"Mini-Guide" to an Online Marketing Degree

marketing degree

Marketing drives sales by analyzing a customer base to learn how to speak to consumers more effectively, and to understand and forecast fluctuations in sales.

A marketing department might conduct research and find, for example, that a print campaign is the best way to reach its intended public, at which point advertising is pulled into the mix. Marketing is planning, research, strategy, and forecasting.

A marketing degree is particularly useful for those considering careers at advertising agencies, public relations firms, and marketing companies, but the skills gained from a marketing degree can be used across a number of professional fields.

If you are considering going back to school to earn an online marketing degree to achieve your academic and professional goals, you're in the right place. We wrote this quick, easy-to-read guide to give you the facts you need to make an informed decision.

1. What is marketing all about?

  • "Marketing is concerned with the process of developing customer relationships, uncovering business opportunities, and delivering products and services to buyers. Marketing majors learn to analyze customers and their needs, and to make decisions about product design and quality, pricing, advertising, selling, and distribution." [1]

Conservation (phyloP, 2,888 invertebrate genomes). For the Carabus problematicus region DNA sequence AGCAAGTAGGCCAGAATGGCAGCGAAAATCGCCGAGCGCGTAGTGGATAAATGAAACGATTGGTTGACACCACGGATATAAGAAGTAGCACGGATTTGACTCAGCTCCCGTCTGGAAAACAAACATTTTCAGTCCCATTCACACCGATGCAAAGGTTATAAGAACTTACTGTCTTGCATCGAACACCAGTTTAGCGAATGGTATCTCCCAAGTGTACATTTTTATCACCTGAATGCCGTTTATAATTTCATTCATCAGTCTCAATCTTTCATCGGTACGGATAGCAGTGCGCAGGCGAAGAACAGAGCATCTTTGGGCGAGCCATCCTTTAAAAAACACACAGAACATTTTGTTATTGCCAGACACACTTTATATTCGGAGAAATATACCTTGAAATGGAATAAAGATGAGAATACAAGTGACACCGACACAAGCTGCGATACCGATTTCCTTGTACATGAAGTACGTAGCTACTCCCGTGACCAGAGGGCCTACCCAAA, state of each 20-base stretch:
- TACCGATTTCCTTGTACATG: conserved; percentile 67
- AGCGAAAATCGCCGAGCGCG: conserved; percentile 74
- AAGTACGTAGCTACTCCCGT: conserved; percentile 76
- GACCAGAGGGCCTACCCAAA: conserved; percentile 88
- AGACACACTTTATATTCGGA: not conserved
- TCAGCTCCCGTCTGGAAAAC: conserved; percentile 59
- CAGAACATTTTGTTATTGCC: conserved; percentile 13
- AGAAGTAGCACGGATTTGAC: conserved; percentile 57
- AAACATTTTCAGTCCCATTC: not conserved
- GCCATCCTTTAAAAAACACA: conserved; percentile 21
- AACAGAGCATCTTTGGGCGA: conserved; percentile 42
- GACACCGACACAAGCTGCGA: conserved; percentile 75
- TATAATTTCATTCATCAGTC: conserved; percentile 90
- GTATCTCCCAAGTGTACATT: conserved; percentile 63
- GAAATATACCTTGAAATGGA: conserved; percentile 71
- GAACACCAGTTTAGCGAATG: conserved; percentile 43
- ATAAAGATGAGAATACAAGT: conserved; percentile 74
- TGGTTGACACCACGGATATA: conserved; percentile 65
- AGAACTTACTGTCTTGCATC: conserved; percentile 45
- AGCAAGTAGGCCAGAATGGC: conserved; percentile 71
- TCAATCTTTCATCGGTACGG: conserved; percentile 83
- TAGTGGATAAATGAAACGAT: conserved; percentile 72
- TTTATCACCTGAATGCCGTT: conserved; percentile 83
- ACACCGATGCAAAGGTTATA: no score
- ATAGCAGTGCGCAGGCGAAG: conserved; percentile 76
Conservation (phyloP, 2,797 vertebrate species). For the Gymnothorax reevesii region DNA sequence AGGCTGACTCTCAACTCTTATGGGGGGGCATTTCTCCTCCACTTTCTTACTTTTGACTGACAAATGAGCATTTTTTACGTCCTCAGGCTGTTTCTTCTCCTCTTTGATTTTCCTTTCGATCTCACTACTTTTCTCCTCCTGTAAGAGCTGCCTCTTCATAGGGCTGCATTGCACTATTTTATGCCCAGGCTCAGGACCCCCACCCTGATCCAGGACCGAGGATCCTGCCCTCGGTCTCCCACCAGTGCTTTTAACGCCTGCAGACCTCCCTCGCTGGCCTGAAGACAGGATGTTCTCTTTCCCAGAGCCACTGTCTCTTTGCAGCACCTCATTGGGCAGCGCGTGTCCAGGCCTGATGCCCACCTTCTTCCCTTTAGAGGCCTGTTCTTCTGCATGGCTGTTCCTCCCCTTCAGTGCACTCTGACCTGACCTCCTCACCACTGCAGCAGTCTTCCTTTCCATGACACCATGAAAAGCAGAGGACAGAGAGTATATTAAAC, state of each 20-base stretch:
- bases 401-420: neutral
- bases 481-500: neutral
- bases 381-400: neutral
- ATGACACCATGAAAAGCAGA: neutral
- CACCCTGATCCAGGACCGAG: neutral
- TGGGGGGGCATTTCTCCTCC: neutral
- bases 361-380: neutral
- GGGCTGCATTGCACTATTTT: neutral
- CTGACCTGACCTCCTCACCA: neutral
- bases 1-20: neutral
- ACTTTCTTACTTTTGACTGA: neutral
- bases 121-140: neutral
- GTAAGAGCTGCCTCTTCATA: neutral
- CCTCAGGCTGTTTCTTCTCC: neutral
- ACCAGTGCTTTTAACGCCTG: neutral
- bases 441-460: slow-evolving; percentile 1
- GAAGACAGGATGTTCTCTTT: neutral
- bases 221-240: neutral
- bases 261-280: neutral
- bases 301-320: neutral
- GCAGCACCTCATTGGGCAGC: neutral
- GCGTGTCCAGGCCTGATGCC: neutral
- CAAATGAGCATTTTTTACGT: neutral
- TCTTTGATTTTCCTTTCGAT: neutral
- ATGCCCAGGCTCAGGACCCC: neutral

• "[Marketing] is the study of how to determine consumer needs and translate those needs into products and services and selling them locally, nationally, and globally. Either way, Marketing is a practical, career-oriented, and solidly pre-professional major that requires analytical skills, logic and creativity." [2]

2. Is an online marketing degree right for me?

Think about an online marketing degree program if:

  • You enjoy games like poker, Monopoly®, and Balderdash®.
  • You like being part of a team and working with others, especially to think of new ideas or solutions.
  • You know how to motivate and persuade others to follow your ideas or leadership.
  • You enjoy attending social events and networking with others in your industry.
  • You like watching television commercials or looking at magazine advertisements.
  • You have ideas about how to connect people with the right products and services they want or need.
  • You enjoy spending time on projects that require you to match messaging with the right imagery to produce a specific response from your audience.
  • You like testing out new ideas and finding out if they will produce the results you want.
  • You thrive in an environment that constantly changes, where no two days are the same.
  • You prefer to work on projects that require creative, unique, and original thinking.
  • You have searched for your favorite TV commercials online and e-mailed it to a friend.
  • You mentally revise advertisements you see on TV or in magazines thinking, "It would be more effective like this…"
  • You would love the chance to write a paper about Maslow's Heirarchy of Needs.

3. What other degrees besides marketing should I consider?

If an online marketing degree isn't quite right for you, consider these fields instead:

4. How can I specialize my marketing degree?

Most schools allow you to choose a specialization—a focused area of study within the marketing degree program.